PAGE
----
# Assigning Current Direction in a Circuit + Resistors

I'm a computer science student and am taking a basic electrical circuits course. I'm facing many difficulties, but the one that I want to address here regarding nodal analysis and determining whether or not resistors are in series or parallel. I decided to use a specific problem example from my textbook.

1. Regarding assigning direction for currents, I noticed that in many cases currents aren't initially given and the reader has to "draw" them on (as I did for I1 and I2 and I3). My question is, how do we know which direction to assign them to?
2. My next question has to do with combining resistors. I understand the concept of how to combine resistors when they're in series or parallel, but I'm not sure how to determine that in the first place. For example, if resistors are connected like first and second resistors starting from the far left side, are these two resistors in series? Any help would be greatly appreciated. Thank you!
• Persist. You are training your brain, using visual abstractions, to model and manage phenomena. The abstractions were developed over 250 years by mankinds best philosophers. Back up and work with very simple circuits. Persist. The brain needs low stress and 12 hour cycles of learning mixed with rest and relaxation. Then revisit the circuits. Apr 23, 2017 at 17:31

My question is, how do we know which direction to assign them to?

You can pick whichever direction you like. If you're "wrong" then when you solve the circuit you'll just end up with a negative value.

For example, if resistors are connected like first and second resistors starting from the far left side, are these two resistors in series?

They're neither. (If you solve the circuit by superposition you might find that for part of the solution they are in series)

Two components are in series if all the current that flows through one must flow through the other.

They're in parallel if the same voltage is applied across them.

There are lots of ways to combine components that are neither series nor parallel.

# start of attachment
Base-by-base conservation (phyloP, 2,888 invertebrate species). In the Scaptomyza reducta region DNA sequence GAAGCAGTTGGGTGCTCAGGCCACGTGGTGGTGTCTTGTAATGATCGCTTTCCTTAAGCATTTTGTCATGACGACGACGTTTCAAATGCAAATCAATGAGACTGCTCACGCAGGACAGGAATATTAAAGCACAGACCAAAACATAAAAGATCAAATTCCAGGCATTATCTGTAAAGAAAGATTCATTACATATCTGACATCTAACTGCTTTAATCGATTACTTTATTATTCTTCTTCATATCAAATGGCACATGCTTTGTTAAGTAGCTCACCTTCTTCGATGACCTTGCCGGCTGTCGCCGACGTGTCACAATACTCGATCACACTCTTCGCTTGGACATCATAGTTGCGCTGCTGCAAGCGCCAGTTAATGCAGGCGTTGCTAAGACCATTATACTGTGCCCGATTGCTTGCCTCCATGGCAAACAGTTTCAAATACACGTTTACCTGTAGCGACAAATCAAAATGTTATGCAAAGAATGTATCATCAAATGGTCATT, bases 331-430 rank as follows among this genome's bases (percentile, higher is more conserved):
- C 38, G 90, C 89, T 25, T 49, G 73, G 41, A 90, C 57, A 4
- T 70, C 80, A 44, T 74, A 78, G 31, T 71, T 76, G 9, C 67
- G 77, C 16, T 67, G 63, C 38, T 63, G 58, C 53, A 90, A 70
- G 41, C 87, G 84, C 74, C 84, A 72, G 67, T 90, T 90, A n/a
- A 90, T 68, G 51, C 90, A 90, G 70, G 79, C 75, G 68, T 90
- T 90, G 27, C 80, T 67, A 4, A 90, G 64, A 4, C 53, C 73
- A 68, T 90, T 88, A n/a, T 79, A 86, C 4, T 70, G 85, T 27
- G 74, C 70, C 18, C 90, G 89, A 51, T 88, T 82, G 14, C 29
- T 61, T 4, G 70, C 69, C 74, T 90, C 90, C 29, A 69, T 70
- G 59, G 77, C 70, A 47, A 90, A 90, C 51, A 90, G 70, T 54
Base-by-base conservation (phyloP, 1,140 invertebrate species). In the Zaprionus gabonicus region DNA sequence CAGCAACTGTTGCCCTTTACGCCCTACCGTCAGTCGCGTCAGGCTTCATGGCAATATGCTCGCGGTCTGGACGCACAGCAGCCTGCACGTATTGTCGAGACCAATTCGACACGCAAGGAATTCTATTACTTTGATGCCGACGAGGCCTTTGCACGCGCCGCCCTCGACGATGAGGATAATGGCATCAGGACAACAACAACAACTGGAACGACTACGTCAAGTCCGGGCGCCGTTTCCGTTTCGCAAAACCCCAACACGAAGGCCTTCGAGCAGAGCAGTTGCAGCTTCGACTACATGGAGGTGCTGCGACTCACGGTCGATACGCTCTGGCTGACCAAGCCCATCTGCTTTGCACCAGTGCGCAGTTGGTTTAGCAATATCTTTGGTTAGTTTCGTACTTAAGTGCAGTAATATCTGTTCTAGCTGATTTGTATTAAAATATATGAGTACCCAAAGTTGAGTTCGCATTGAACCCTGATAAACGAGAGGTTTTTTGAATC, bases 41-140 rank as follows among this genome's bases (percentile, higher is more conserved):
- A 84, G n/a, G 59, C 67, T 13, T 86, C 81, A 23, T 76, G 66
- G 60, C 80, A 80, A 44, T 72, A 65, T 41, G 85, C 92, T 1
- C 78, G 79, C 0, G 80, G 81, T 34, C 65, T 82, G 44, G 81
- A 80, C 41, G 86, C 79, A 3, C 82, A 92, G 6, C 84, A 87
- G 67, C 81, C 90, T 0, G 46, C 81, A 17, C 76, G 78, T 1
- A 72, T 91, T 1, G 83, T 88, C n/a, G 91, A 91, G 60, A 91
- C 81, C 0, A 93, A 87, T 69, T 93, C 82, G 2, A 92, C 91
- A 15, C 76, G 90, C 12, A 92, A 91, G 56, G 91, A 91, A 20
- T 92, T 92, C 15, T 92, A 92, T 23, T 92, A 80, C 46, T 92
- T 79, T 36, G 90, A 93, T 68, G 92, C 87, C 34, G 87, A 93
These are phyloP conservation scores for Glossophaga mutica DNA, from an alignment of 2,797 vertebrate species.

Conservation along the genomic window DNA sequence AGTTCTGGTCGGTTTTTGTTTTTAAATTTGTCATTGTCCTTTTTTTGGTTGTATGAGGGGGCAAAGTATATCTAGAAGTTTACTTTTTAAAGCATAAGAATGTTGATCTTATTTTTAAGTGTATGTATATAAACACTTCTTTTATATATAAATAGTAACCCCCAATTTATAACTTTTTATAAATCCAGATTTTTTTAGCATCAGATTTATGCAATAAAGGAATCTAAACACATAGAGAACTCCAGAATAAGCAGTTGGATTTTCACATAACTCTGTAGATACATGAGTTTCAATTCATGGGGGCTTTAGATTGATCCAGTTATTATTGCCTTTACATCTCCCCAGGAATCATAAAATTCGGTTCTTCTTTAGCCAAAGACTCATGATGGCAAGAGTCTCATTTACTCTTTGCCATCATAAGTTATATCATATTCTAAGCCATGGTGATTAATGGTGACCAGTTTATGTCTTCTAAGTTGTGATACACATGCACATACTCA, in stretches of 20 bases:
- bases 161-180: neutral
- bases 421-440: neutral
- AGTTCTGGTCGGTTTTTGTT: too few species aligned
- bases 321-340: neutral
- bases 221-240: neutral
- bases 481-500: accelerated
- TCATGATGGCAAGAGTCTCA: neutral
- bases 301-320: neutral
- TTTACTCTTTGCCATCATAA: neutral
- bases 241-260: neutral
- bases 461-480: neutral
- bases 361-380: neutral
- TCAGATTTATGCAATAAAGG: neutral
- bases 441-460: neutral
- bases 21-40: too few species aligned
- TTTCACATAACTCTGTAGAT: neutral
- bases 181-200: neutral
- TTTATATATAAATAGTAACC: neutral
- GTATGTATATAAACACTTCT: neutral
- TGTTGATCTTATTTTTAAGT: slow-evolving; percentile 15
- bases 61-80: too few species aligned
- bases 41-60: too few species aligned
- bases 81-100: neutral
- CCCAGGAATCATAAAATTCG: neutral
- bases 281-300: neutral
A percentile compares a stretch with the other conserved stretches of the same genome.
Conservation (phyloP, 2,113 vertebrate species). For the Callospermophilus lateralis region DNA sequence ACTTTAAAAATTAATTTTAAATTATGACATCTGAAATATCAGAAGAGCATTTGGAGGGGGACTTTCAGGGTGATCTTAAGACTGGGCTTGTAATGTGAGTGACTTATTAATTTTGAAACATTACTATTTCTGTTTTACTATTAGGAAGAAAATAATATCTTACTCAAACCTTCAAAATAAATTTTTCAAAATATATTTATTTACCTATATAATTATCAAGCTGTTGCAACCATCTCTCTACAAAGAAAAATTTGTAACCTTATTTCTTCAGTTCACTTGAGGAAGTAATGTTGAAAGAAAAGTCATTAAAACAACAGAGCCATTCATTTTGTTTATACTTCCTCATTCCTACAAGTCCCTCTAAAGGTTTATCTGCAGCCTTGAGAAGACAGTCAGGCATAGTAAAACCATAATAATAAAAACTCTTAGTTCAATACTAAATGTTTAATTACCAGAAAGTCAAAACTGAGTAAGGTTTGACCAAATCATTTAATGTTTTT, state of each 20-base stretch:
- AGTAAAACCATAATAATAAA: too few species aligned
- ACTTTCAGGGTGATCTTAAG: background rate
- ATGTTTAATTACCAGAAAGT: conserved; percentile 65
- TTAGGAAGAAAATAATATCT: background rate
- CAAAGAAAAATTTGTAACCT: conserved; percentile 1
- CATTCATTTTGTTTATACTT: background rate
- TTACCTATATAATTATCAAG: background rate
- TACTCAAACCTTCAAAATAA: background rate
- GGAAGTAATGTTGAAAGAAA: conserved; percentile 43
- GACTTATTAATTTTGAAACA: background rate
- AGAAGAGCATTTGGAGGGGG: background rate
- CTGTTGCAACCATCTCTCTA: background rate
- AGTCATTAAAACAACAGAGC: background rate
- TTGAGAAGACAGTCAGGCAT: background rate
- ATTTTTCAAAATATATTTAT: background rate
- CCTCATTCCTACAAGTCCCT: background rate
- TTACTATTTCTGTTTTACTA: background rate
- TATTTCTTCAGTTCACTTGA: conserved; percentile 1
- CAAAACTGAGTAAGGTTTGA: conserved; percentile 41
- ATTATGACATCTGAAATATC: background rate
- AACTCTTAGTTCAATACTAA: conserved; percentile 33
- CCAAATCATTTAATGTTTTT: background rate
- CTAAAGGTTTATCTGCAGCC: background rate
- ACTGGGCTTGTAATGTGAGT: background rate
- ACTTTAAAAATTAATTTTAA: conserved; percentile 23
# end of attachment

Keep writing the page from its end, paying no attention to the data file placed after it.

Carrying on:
• Can I really chose the direction of the current regardless of the presence of a voltage/current source ? For example can I choose the left-to-right and top-to-bottom directions for every component in the circuit ? Nov 19, 2019 at 11:41
• @Bemipefe, yes, you can. You just have to keep track of how it affects the signs of the various terms in your node or mesh equations, and how the sign of your results then relates to the actual directions of currents or voltages in the circuit. Nov 19, 2019 at 21:50

I used to teach computer science at the largest 4-yr university in my state as an adjunct professor and my best students in these classes (typical sizes were about 75 students per class) were consistently the few of them who were coming in from the EE side and taking computer science courses (typically there would be 6 of the 75 students from EE or CE, with the rest going for CS.) [I came from physics and mathematics. But there's no money in it so instead I made money through starting several software companies and products.]

I really wish that every CS student was required to take some of the same EE coursework as part of their degree process and I think it's great that you are electing to do so on your own! You are one of the unusual CS students doing that and if I were hiring I would definitely look very favorably on the fact that you took EE courses. It says something important to me. Just wanted to mention that and encourage you to press on a bit, if you feel it doesn't harm the rest of what you are doing as well.